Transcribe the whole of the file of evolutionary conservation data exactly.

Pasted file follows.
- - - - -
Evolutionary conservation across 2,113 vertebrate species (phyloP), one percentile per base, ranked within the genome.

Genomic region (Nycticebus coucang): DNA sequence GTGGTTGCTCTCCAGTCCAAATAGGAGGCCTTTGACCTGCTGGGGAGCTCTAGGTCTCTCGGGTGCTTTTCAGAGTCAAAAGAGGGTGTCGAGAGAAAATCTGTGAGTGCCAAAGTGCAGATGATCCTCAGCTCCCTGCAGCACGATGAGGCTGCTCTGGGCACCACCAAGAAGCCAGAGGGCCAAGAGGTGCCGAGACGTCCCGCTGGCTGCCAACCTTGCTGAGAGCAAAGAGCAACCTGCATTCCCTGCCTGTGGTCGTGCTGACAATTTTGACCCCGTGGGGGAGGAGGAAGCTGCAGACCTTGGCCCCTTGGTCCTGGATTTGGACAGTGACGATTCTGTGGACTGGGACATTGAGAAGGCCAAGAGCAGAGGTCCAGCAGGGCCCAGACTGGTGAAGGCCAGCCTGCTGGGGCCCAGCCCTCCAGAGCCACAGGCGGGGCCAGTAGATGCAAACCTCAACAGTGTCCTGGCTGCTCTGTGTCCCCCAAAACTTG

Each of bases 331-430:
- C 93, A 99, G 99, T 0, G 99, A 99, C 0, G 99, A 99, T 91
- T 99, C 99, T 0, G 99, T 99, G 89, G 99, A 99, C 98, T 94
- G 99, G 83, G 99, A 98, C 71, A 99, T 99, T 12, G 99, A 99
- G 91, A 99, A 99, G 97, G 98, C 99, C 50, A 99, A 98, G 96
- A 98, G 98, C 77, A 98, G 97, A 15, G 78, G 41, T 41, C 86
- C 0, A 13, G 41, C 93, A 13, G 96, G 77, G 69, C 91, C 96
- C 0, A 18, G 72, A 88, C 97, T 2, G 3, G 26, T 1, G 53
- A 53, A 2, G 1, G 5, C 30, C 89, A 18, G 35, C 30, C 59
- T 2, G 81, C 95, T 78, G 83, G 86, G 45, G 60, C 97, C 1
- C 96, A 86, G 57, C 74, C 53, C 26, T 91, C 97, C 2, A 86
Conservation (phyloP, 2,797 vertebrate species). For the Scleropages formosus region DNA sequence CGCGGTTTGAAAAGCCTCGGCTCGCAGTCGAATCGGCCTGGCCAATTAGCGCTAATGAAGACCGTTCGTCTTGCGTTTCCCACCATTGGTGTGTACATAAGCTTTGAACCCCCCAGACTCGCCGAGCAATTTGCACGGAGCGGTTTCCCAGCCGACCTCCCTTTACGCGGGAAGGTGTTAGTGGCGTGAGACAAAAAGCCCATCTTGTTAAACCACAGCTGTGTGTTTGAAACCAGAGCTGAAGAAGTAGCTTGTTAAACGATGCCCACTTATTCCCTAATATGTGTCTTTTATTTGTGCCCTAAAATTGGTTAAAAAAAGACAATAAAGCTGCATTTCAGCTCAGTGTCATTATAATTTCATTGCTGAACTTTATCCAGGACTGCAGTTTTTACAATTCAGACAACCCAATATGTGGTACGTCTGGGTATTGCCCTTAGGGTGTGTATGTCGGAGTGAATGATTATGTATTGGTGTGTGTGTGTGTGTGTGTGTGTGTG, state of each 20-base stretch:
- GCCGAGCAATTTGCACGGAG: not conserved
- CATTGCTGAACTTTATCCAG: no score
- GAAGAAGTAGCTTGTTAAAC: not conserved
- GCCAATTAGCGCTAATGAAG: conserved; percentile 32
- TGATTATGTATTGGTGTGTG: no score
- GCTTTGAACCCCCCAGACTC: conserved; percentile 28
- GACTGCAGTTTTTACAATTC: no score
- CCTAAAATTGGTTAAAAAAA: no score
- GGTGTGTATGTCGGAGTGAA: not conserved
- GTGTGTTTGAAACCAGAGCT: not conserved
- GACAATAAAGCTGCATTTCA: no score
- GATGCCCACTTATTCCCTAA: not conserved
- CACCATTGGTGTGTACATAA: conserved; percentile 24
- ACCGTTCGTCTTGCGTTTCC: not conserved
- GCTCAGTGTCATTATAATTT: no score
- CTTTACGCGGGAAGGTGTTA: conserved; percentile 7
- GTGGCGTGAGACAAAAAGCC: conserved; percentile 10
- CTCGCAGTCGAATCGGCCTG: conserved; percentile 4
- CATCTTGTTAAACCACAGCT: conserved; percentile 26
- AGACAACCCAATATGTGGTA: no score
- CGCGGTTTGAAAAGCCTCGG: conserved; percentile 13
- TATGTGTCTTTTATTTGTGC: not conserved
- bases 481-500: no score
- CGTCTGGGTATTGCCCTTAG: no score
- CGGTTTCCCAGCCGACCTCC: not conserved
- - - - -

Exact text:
Evolutionary conservation across 2,113 vertebrate species (phyloP), one percentile per base, ranked within the genome.

Genomic region (Nycticebus coucang): DNA sequence GTGGTTGCTCTCCAGTCCAAATAGGAGGCCTTTGACCTGCTGGGGAGCTCTAGGTCTCTCGGGTGCTTTTCAGAGTCAAAAGAGGGTGTCGAGAGAAAATCTGTGAGTGCCAAAGTGCAGATGATCCTCAGCTCCCTGCAGCACGATGAGGCTGCTCTGGGCACCACCAAGAAGCCAGAGGGCCAAGAGGTGCCGAGACGTCCCGCTGGCTGCCAACCTTGCTGAGAGCAAAGAGCAACCTGCATTCCCTGCCTGTGGTCGTGCTGACAATTTTGACCCCGTGGGGGAGGAGGAAGCTGCAGACCTTGGCCCCTTGGTCCTGGATTTGGACAGTGACGATTCTGTGGACTGGGACATTGAGAAGGCCAAGAGCAGAGGTCCAGCAGGGCCCAGACTGGTGAAGGCCAGCCTGCTGGGGCCCAGCCCTCCAGAGCCACAGGCGGGGCCAGTAGATGCAAACCTCAACAGTGTCCTGGCTGCTCTGTGTCCCCCAAAACTTG

Each of bases 331-430:
- C 93, A 99, G 99, T 0, G 99, A 99, C 0, G 99, A 99, T 91
- T 99, C 99, T 0, G 99, T 99, G 89, G 99, A 99, C 98, T 94
- G 99, G 83, G 99, A 98, C 71, A 99, T 99, T 12, G 99, A 99
- G 91, A 99, A 99, G 97, G 98, C 99, C 50, A 99, A 98, G 96
- A 98, G 98, C 77, A 98, G 97, A 15, G 78, G 41, T 41, C 86
- C 0, A 13, G 41, C 93, A 13, G 96, G 77, G 69, C 91, C 96
- C 0, A 18, G 72, A 88, C 97, T 2, G 3, G 26, T 1, G 53
- A 53, A 2, G 1, G 5, C 30, C 89, A 18, G 35, C 30, C 59
- T 2, G 81, C 95, T 78, G 83, G 86, G 45, G 60, C 97, C 1
- C 96, A 86, G 57, C 74, C 53, C 26, T 91, C 97, C 2, A 86
Conservation (phyloP, 2,797 vertebrate species). For the Scleropages formosus region DNA sequence CGCGGTTTGAAAAGCCTCGGCTCGCAGTCGAATCGGCCTGGCCAATTAGCGCTAATGAAGACCGTTCGTCTTGCGTTTCCCACCATTGGTGTGTACATAAGCTTTGAACCCCCCAGACTCGCCGAGCAATTTGCACGGAGCGGTTTCCCAGCCGACCTCCCTTTACGCGGGAAGGTGTTAGTGGCGTGAGACAAAAAGCCCATCTTGTTAAACCACAGCTGTGTGTTTGAAACCAGAGCTGAAGAAGTAGCTTGTTAAACGATGCCCACTTATTCCCTAATATGTGTCTTTTATTTGTGCCCTAAAATTGGTTAAAAAAAGACAATAAAGCTGCATTTCAGCTCAGTGTCATTATAATTTCATTGCTGAACTTTATCCAGGACTGCAGTTTTTACAATTCAGACAACCCAATATGTGGTACGTCTGGGTATTGCCCTTAGGGTGTGTATGTCGGAGTGAATGATTATGTATTGGTGTGTGTGTGTGTGTGTGTGTGTGTG, state of each 20-base stretch:
- GCCGAGCAATTTGCACGGAG: not conserved
- CATTGCTGAACTTTATCCAG: no score
- GAAGAAGTAGCTTGTTAAAC: not conserved
- GCCAATTAGCGCTAATGAAG: conserved; percentile 32
- TGATTATGTATTGGTGTGTG: no score
- GCTTTGAACCCCCCAGACTC: conserved; percentile 28
- GACTGCAGTTTTTACAATTC: no score
- CCTAAAATTGGTTAAAAAAA: no score
- GGTGTGTATGTCGGAGTGAA: not conserved
- GTGTGTTTGAAACCAGAGCT: not conserved
- GACAATAAAGCTGCATTTCA: no score
- GATGCCCACTTATTCCCTAA: not conserved
- CACCATTGGTGTGTACATAA: conserved; percentile 24
- ACCGTTCGTCTTGCGTTTCC: not conserved
- GCTCAGTGTCATTATAATTT: no score
- CTTTACGCGGGAAGGTGTTA: conserved; percentile 7
- GTGGCGTGAGACAAAAAGCC: conserved; percentile 10
- CTCGCAGTCGAATCGGCCTG: conserved; percentile 4
- CATCTTGTTAAACCACAGCT: conserved; percentile 26
- AGACAACCCAATATGTGGTA: no score
- CGCGGTTTGAAAAGCCTCGG: conserved; percentile 13
- TATGTGTCTTTTATTTGTGC: not conserved
- bases 481-500: no score
- CGTCTGGGTATTGCCCTTAG: no score
- CGGTTTCCCAGCCGACCTCC: not conserved